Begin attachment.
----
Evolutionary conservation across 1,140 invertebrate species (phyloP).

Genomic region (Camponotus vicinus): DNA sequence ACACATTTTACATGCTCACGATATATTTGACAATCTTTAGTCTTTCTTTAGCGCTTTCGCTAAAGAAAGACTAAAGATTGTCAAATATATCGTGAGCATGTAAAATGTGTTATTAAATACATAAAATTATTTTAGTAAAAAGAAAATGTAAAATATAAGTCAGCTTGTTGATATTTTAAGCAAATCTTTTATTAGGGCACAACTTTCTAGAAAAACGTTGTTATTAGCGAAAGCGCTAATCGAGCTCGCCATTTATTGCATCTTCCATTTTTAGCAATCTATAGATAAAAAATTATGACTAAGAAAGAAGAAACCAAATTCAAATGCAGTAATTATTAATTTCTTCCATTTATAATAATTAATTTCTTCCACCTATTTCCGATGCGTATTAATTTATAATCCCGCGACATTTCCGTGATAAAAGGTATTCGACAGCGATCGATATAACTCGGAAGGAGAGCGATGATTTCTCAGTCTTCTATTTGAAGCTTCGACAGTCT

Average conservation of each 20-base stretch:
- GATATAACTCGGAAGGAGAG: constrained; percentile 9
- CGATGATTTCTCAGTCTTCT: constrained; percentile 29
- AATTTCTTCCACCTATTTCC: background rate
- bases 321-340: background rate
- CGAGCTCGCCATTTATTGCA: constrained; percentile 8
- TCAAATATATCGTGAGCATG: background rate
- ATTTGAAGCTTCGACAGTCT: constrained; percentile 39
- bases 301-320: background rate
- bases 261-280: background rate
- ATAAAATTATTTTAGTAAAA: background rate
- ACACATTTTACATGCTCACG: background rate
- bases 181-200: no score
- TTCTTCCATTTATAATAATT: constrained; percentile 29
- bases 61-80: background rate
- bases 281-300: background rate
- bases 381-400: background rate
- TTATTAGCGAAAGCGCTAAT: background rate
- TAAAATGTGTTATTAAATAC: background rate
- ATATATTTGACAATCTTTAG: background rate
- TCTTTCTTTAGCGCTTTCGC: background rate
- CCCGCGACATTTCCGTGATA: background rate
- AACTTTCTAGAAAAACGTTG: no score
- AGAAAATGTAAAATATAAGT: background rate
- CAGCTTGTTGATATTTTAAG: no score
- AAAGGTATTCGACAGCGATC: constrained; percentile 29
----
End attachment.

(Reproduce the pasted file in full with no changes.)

Evolutionary conservation across 1,140 invertebrate species (phyloP).

Genomic region (Camponotus vicinus): DNA sequence ACACATTTTACATGCTCACGATATATTTGACAATCTTTAGTCTTTCTTTAGCGCTTTCGCTAAAGAAAGACTAAAGATTGTCAAATATATCGTGAGCATGTAAAATGTGTTATTAAATACATAAAATTATTTTAGTAAAAAGAAAATGTAAAATATAAGTCAGCTTGTTGATATTTTAAGCAAATCTTTTATTAGGGCACAACTTTCTAGAAAAACGTTGTTATTAGCGAAAGCGCTAATCGAGCTCGCCATTTATTGCATCTTCCATTTTTAGCAATCTATAGATAAAAAATTATGACTAAGAAAGAAGAAACCAAATTCAAATGCAGTAATTATTAATTTCTTCCATTTATAATAATTAATTTCTTCCACCTATTTCCGATGCGTATTAATTTATAATCCCGCGACATTTCCGTGATAAAAGGTATTCGACAGCGATCGATATAACTCGGAAGGAGAGCGATGATTTCTCAGTCTTCTATTTGAAGCTTCGACAGTCT

Average conservation of each 20-base stretch:
- GATATAACTCGGAAGGAGAG: constrained; percentile 9
- CGATGATTTCTCAGTCTTCT: constrained; percentile 29
- AATTTCTTCCACCTATTTCC: background rate
- bases 321-340: background rate
- CGAGCTCGCCATTTATTGCA: constrained; percentile 8
- TCAAATATATCGTGAGCATG: background rate
- ATTTGAAGCTTCGACAGTCT: constrained; percentile 39
- bases 301-320: background rate
- bases 261-280: background rate
- ATAAAATTATTTTAGTAAAA: background rate
- ACACATTTTACATGCTCACG: background rate
- bases 181-200: no score
- TTCTTCCATTTATAATAATT: constrained; percentile 29
- bases 61-80: background rate
- bases 281-300: background rate
- bases 381-400: background rate
- TTATTAGCGAAAGCGCTAAT: background rate
- TAAAATGTGTTATTAAATAC: background rate
- ATATATTTGACAATCTTTAG: background rate
- TCTTTCTTTAGCGCTTTCGC: background rate
- CCCGCGACATTTCCGTGATA: background rate
- AACTTTCTAGAAAAACGTTG: no score
- AGAAAATGTAAAATATAAGT: background rate
- CAGCTTGTTGATATTTTAAG: no score
- AAAGGTATTCGACAGCGATC: constrained; percentile 29